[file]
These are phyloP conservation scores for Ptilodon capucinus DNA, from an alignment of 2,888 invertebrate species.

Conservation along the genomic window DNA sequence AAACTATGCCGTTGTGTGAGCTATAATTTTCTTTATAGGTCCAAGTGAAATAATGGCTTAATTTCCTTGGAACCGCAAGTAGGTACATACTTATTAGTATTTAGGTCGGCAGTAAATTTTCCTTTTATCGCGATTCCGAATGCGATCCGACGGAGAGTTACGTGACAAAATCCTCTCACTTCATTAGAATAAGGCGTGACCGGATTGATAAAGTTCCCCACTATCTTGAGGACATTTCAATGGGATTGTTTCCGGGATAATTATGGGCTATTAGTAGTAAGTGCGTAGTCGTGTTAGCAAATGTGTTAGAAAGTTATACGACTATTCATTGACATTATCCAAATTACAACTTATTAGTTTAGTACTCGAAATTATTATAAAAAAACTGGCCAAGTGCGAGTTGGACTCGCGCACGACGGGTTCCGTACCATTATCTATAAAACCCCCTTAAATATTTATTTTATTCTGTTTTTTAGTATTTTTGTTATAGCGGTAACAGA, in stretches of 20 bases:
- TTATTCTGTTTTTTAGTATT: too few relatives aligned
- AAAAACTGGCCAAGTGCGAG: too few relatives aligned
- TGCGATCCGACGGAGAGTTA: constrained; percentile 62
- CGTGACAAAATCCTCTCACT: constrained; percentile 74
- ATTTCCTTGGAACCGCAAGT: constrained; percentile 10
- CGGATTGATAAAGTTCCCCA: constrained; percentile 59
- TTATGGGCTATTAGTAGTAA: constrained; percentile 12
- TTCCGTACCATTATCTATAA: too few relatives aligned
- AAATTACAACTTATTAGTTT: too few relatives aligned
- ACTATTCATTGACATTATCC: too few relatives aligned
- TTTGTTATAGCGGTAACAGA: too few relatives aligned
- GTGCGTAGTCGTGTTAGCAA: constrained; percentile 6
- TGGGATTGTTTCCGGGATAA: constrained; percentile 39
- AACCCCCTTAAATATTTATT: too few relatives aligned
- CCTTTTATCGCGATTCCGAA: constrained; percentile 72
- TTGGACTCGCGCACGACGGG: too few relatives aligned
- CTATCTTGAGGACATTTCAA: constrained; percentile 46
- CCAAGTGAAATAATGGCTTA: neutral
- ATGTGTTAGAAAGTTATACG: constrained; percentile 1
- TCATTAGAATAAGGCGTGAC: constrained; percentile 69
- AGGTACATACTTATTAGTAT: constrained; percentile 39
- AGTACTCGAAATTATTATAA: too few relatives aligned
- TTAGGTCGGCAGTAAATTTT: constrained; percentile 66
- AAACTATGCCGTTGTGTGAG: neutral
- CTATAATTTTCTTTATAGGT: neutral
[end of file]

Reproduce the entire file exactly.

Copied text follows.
These are phyloP conservation scores for Ptilodon capucinus DNA, from an alignment of 2,888 invertebrate species.

Conservation along the genomic window DNA sequence AAACTATGCCGTTGTGTGAGCTATAATTTTCTTTATAGGTCCAAGTGAAATAATGGCTTAATTTCCTTGGAACCGCAAGTAGGTACATACTTATTAGTATTTAGGTCGGCAGTAAATTTTCCTTTTATCGCGATTCCGAATGCGATCCGACGGAGAGTTACGTGACAAAATCCTCTCACTTCATTAGAATAAGGCGTGACCGGATTGATAAAGTTCCCCACTATCTTGAGGACATTTCAATGGGATTGTTTCCGGGATAATTATGGGCTATTAGTAGTAAGTGCGTAGTCGTGTTAGCAAATGTGTTAGAAAGTTATACGACTATTCATTGACATTATCCAAATTACAACTTATTAGTTTAGTACTCGAAATTATTATAAAAAAACTGGCCAAGTGCGAGTTGGACTCGCGCACGACGGGTTCCGTACCATTATCTATAAAACCCCCTTAAATATTTATTTTATTCTGTTTTTTAGTATTTTTGTTATAGCGGTAACAGA, in stretches of 20 bases:
- TTATTCTGTTTTTTAGTATT: too few relatives aligned
- AAAAACTGGCCAAGTGCGAG: too few relatives aligned
- TGCGATCCGACGGAGAGTTA: constrained; percentile 62
- CGTGACAAAATCCTCTCACT: constrained; percentile 74
- ATTTCCTTGGAACCGCAAGT: constrained; percentile 10
- CGGATTGATAAAGTTCCCCA: constrained; percentile 59
- TTATGGGCTATTAGTAGTAA: constrained; percentile 12
- TTCCGTACCATTATCTATAA: too few relatives aligned
- AAATTACAACTTATTAGTTT: too few relatives aligned
- ACTATTCATTGACATTATCC: too few relatives aligned
- TTTGTTATAGCGGTAACAGA: too few relatives aligned
- GTGCGTAGTCGTGTTAGCAA: constrained; percentile 6
- TGGGATTGTTTCCGGGATAA: constrained; percentile 39
- AACCCCCTTAAATATTTATT: too few relatives aligned
- CCTTTTATCGCGATTCCGAA: constrained; percentile 72
- TTGGACTCGCGCACGACGGG: too few relatives aligned
- CTATCTTGAGGACATTTCAA: constrained; percentile 46
- CCAAGTGAAATAATGGCTTA: neutral
- ATGTGTTAGAAAGTTATACG: constrained; percentile 1
- TCATTAGAATAAGGCGTGAC: constrained; percentile 69
- AGGTACATACTTATTAGTAT: constrained; percentile 39
- AGTACTCGAAATTATTATAA: too few relatives aligned
- TTAGGTCGGCAGTAAATTTT: constrained; percentile 66
- AAACTATGCCGTTGTGTGAG: neutral
- CTATAATTTTCTTTATAGGT: neutral